Friday, October 7, 2016

When Plan A Fails, Go to Plan B!

Exactly a week ago, at this time (5:15AM) I got on the road to pick up my friend Carlton and his 10 year old daughter Libby.  We were headed to Beaufort, NC to do two nights of backpacking out on Shackleford Banks.  Because there is no fresh water there, we were carrying about 7 gallons of water between us.  We had greatly anticipated this trip for two months!  But we forgot to include Mother Nature in our plans!

We got to Beaufort just after noon, and just after that, the skies opened.  Thunder roared, lightening flashed, drenching rains poured.  We ducked into a restaurant for lunch, checking the radar app on our phones continually.  It showed a long line of thunderstorms headed right over the island stretching back to Savannah, GA!  After talking with the boat company, the National Park Service (Shackleford Banks is part of Cape Lookout National Seashore), and my spouse, we finally gave up our plan at about 2:45 and checked into a motel.  We got in a little hiking at Croatan National Forest, had dinner, and went to bed, getting up early to find - more thunderstorms!  It looked like steady rain there at least until the afternoon, and more storms coming in for the evening, overnight, and Sunday.

So using Google on my phone, we came up with a plan B - Goose Creek State Park about 60 miles to the north of where we had spent the night.  We headed there right away, hoping that maybe we could get a campsite, of which there are only 14.  And we were in luck, because there were still two sites open.  The map below shows the location - the red arrow shows our original destination, and the star shows where we ended up.  You can see the Outer Banks, including Cape Hatteras, to the east of Goose Creek.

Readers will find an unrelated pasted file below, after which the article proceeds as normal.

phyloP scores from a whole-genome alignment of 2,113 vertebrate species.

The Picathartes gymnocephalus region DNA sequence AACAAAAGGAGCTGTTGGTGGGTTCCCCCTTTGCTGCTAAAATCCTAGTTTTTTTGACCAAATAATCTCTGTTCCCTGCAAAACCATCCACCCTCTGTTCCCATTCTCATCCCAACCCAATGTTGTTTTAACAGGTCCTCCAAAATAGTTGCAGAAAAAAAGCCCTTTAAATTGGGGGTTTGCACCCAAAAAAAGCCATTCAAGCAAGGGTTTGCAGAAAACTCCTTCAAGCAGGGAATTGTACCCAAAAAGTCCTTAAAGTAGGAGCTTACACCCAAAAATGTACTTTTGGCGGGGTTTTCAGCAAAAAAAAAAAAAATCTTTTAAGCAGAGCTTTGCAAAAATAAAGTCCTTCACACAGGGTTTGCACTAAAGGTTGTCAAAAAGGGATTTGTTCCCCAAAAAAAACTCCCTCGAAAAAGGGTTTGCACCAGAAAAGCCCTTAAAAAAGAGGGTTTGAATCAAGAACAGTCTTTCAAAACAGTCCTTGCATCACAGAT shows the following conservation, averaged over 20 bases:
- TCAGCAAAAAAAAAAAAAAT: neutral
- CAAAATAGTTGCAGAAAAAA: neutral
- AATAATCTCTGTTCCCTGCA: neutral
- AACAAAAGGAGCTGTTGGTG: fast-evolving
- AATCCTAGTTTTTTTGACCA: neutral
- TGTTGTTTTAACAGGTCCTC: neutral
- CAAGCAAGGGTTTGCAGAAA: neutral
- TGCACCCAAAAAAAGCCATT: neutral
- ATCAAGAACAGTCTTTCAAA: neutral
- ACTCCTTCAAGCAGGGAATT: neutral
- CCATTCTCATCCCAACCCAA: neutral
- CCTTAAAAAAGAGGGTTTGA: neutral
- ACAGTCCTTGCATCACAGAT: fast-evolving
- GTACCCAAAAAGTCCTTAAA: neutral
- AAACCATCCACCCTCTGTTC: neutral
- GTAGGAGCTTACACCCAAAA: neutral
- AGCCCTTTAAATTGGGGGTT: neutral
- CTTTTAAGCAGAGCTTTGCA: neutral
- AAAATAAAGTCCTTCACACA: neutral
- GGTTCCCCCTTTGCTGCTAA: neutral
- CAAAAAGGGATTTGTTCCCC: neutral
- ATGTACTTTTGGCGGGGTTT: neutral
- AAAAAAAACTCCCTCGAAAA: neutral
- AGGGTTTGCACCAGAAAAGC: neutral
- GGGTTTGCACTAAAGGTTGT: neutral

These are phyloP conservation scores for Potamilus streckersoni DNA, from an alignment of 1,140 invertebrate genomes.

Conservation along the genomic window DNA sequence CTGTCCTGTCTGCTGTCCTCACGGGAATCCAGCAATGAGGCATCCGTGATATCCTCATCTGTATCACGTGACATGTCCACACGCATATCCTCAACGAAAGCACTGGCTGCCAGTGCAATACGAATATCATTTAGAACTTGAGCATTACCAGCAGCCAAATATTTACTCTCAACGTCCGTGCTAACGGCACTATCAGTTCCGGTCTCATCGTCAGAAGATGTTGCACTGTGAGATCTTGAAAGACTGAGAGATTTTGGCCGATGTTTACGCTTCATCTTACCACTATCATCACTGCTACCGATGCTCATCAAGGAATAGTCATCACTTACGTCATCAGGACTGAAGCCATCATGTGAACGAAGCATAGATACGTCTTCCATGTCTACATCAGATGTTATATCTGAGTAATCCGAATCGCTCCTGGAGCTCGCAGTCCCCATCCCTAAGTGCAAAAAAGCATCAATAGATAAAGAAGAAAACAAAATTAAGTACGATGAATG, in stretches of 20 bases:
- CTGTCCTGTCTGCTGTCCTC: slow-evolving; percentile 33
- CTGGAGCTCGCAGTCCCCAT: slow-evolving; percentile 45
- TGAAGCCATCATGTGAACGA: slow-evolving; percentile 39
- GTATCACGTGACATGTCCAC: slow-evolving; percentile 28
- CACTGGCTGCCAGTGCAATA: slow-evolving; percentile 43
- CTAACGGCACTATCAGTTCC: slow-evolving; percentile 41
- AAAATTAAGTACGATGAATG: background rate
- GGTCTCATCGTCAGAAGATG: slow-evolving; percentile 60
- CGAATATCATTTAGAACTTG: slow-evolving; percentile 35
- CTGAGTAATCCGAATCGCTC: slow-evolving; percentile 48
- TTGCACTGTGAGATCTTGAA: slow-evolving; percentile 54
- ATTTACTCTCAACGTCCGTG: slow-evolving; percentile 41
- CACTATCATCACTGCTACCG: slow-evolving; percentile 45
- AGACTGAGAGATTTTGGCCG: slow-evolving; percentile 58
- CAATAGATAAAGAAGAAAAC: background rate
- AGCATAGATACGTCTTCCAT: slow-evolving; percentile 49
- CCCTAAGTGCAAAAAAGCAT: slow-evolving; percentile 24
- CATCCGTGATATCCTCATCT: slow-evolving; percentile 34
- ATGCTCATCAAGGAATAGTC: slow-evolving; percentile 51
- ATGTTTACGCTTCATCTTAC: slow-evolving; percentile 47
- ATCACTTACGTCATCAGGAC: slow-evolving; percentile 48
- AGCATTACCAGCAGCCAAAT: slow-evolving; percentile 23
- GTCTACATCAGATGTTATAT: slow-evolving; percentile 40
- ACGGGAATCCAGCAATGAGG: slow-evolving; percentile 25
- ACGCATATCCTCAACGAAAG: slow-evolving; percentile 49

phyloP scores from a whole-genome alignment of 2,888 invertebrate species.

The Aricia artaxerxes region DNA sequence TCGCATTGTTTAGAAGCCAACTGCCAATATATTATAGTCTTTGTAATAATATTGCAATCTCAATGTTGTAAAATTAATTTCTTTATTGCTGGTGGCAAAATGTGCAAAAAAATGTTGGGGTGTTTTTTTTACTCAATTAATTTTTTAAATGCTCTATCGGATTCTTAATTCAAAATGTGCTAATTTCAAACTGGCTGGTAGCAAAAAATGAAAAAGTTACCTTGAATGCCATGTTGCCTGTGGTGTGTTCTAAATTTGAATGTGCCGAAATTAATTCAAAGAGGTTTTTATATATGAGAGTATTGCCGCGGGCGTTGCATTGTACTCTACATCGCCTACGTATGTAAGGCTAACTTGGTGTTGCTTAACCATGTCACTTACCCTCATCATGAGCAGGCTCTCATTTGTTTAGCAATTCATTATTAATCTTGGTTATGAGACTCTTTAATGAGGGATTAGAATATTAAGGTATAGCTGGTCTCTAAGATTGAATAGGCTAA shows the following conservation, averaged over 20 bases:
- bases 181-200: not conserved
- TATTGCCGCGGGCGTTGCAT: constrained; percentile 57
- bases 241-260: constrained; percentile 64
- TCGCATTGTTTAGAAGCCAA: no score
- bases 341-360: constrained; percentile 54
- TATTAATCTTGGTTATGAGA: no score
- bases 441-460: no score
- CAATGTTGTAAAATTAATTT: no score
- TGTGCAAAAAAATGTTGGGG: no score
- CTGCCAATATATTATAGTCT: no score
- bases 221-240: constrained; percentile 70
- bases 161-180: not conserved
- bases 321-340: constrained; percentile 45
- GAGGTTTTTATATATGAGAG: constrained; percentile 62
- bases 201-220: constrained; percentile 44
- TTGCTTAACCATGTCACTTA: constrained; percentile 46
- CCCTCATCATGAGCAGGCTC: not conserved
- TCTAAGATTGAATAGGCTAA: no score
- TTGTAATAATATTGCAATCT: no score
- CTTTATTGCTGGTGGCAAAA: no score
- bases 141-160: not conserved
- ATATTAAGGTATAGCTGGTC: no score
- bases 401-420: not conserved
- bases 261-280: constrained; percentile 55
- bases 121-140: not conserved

It was a delightful park.  The campsites were spacious and also widely spaced, and in an open grove of tall longleaf pines.  The gravel pad was plenty big enough for our two tents, and we had a picnic table and fire pit.  There was a very nice outhouse nearby, and pumps for water (although we never needed it with all the water that we brought with us).  And the weather was generally good - warm and muggy, but dry, other than a couple hours of rain Saturday afternoon, and a thunderstorm in the night.

Here is Libby in front of their tent.  My tiny tent is behind this one:

We spent most of the day hiking and exploring.  We hiked a total of about eight miles - a short loop near the campground, and a longer loop through the rest of the park through forests, swamps, and by marshes and rivers.  The mosquitoes were fierce at times, but the birding was great.  The map below shows my track.  The campground is on the far left.    The arrows show the direction of travel - clockwise - for the longer hike.  Coming back in the steady rain, and Libby and Carlton having stopped hiking with me when Libby got tired, I ended up walking along the road when a section of the trail was totally flooded by deep water in a swamp.  There was no way around without wading.